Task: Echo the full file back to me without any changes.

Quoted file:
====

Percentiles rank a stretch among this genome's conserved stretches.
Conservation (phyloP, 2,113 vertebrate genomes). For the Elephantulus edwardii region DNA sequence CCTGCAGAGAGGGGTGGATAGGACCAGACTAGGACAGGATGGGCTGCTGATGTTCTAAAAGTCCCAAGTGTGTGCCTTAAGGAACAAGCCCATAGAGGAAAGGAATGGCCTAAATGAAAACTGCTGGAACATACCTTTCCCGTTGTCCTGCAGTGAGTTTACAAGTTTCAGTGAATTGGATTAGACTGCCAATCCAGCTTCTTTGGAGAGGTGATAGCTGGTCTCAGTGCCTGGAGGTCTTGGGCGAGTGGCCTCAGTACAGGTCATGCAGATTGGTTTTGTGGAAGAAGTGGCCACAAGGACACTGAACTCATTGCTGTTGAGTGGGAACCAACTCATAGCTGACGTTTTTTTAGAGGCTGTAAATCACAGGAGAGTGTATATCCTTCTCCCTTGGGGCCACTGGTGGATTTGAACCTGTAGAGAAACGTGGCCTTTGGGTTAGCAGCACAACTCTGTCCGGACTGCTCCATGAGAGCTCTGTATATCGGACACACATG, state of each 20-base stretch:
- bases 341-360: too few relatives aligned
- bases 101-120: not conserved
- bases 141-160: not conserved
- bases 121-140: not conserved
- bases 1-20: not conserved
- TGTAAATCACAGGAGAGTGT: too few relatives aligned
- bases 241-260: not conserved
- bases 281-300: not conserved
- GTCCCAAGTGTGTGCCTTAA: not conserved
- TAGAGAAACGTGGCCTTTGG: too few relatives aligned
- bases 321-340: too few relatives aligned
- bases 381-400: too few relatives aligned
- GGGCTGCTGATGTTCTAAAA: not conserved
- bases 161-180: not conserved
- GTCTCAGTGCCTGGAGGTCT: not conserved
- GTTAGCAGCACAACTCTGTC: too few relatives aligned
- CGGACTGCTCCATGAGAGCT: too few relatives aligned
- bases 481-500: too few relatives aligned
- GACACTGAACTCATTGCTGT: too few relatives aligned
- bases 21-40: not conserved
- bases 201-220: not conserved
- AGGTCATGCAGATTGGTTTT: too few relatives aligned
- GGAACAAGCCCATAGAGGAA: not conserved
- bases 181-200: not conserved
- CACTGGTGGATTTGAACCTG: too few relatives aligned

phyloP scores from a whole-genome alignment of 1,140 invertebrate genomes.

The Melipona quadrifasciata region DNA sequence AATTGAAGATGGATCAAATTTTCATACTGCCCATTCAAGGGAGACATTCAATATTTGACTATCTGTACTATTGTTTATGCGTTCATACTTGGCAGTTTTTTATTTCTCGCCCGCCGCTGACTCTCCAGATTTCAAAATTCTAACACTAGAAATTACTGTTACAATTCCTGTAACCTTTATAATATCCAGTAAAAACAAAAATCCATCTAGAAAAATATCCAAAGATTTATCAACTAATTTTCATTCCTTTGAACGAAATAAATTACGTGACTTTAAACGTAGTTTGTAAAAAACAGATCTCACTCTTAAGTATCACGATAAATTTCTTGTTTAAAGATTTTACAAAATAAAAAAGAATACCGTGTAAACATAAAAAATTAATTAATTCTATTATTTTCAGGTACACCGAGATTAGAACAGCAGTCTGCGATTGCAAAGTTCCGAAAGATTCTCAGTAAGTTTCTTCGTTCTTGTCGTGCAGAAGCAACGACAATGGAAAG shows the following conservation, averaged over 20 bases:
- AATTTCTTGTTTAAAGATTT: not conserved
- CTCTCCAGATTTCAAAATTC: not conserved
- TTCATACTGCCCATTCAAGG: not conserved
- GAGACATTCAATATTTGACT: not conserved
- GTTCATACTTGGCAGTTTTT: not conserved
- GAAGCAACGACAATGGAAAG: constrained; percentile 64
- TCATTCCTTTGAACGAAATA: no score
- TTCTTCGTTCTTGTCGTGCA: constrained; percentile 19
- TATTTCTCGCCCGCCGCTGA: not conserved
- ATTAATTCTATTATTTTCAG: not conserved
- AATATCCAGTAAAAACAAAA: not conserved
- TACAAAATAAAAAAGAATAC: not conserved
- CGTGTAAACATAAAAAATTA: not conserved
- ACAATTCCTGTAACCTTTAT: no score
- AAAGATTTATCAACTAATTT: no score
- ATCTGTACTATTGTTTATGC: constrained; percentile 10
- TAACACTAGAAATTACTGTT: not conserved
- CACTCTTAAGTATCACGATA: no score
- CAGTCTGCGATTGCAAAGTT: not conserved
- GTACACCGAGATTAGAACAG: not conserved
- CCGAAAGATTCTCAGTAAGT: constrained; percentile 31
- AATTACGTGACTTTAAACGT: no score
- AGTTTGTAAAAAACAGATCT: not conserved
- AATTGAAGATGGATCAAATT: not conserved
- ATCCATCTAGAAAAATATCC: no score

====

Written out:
Percentiles rank a stretch among this genome's conserved stretches.
Conservation (phyloP, 2,113 vertebrate genomes). For the Elephantulus edwardii region DNA sequence CCTGCAGAGAGGGGTGGATAGGACCAGACTAGGACAGGATGGGCTGCTGATGTTCTAAAAGTCCCAAGTGTGTGCCTTAAGGAACAAGCCCATAGAGGAAAGGAATGGCCTAAATGAAAACTGCTGGAACATACCTTTCCCGTTGTCCTGCAGTGAGTTTACAAGTTTCAGTGAATTGGATTAGACTGCCAATCCAGCTTCTTTGGAGAGGTGATAGCTGGTCTCAGTGCCTGGAGGTCTTGGGCGAGTGGCCTCAGTACAGGTCATGCAGATTGGTTTTGTGGAAGAAGTGGCCACAAGGACACTGAACTCATTGCTGTTGAGTGGGAACCAACTCATAGCTGACGTTTTTTTAGAGGCTGTAAATCACAGGAGAGTGTATATCCTTCTCCCTTGGGGCCACTGGTGGATTTGAACCTGTAGAGAAACGTGGCCTTTGGGTTAGCAGCACAACTCTGTCCGGACTGCTCCATGAGAGCTCTGTATATCGGACACACATG, state of each 20-base stretch:
- bases 341-360: too few relatives aligned
- bases 101-120: not conserved
- bases 141-160: not conserved
- bases 121-140: not conserved
- bases 1-20: not conserved
- TGTAAATCACAGGAGAGTGT: too few relatives aligned
- bases 241-260: not conserved
- bases 281-300: not conserved
- GTCCCAAGTGTGTGCCTTAA: not conserved
- TAGAGAAACGTGGCCTTTGG: too few relatives aligned
- bases 321-340: too few relatives aligned
- bases 381-400: too few relatives aligned
- GGGCTGCTGATGTTCTAAAA: not conserved
- bases 161-180: not conserved
- GTCTCAGTGCCTGGAGGTCT: not conserved
- GTTAGCAGCACAACTCTGTC: too few relatives aligned
- CGGACTGCTCCATGAGAGCT: too few relatives aligned
- bases 481-500: too few relatives aligned
- GACACTGAACTCATTGCTGT: too few relatives aligned
- bases 21-40: not conserved
- bases 201-220: not conserved
- AGGTCATGCAGATTGGTTTT: too few relatives aligned
- GGAACAAGCCCATAGAGGAA: not conserved
- bases 181-200: not conserved
- CACTGGTGGATTTGAACCTG: too few relatives aligned

phyloP scores from a whole-genome alignment of 1,140 invertebrate genomes.

The Melipona quadrifasciata region DNA sequence AATTGAAGATGGATCAAATTTTCATACTGCCCATTCAAGGGAGACATTCAATATTTGACTATCTGTACTATTGTTTATGCGTTCATACTTGGCAGTTTTTTATTTCTCGCCCGCCGCTGACTCTCCAGATTTCAAAATTCTAACACTAGAAATTACTGTTACAATTCCTGTAACCTTTATAATATCCAGTAAAAACAAAAATCCATCTAGAAAAATATCCAAAGATTTATCAACTAATTTTCATTCCTTTGAACGAAATAAATTACGTGACTTTAAACGTAGTTTGTAAAAAACAGATCTCACTCTTAAGTATCACGATAAATTTCTTGTTTAAAGATTTTACAAAATAAAAAAGAATACCGTGTAAACATAAAAAATTAATTAATTCTATTATTTTCAGGTACACCGAGATTAGAACAGCAGTCTGCGATTGCAAAGTTCCGAAAGATTCTCAGTAAGTTTCTTCGTTCTTGTCGTGCAGAAGCAACGACAATGGAAAG shows the following conservation, averaged over 20 bases:
- AATTTCTTGTTTAAAGATTT: not conserved
- CTCTCCAGATTTCAAAATTC: not conserved
- TTCATACTGCCCATTCAAGG: not conserved
- GAGACATTCAATATTTGACT: not conserved
- GTTCATACTTGGCAGTTTTT: not conserved
- GAAGCAACGACAATGGAAAG: constrained; percentile 64
- TCATTCCTTTGAACGAAATA: no score
- TTCTTCGTTCTTGTCGTGCA: constrained; percentile 19
- TATTTCTCGCCCGCCGCTGA: not conserved
- ATTAATTCTATTATTTTCAG: not conserved
- AATATCCAGTAAAAACAAAA: not conserved
- TACAAAATAAAAAAGAATAC: not conserved
- CGTGTAAACATAAAAAATTA: not conserved
- ACAATTCCTGTAACCTTTAT: no score
- AAAGATTTATCAACTAATTT: no score
- ATCTGTACTATTGTTTATGC: constrained; percentile 10
- TAACACTAGAAATTACTGTT: not conserved
- CACTCTTAAGTATCACGATA: no score
- CAGTCTGCGATTGCAAAGTT: not conserved
- GTACACCGAGATTAGAACAG: not conserved
- CCGAAAGATTCTCAGTAAGT: constrained; percentile 31
- AATTACGTGACTTTAAACGT: no score
- AGTTTGTAAAAAACAGATCT: not conserved
- AATTGAAGATGGATCAAATT: not conserved
- ATCCATCTAGAAAAATATCC: no score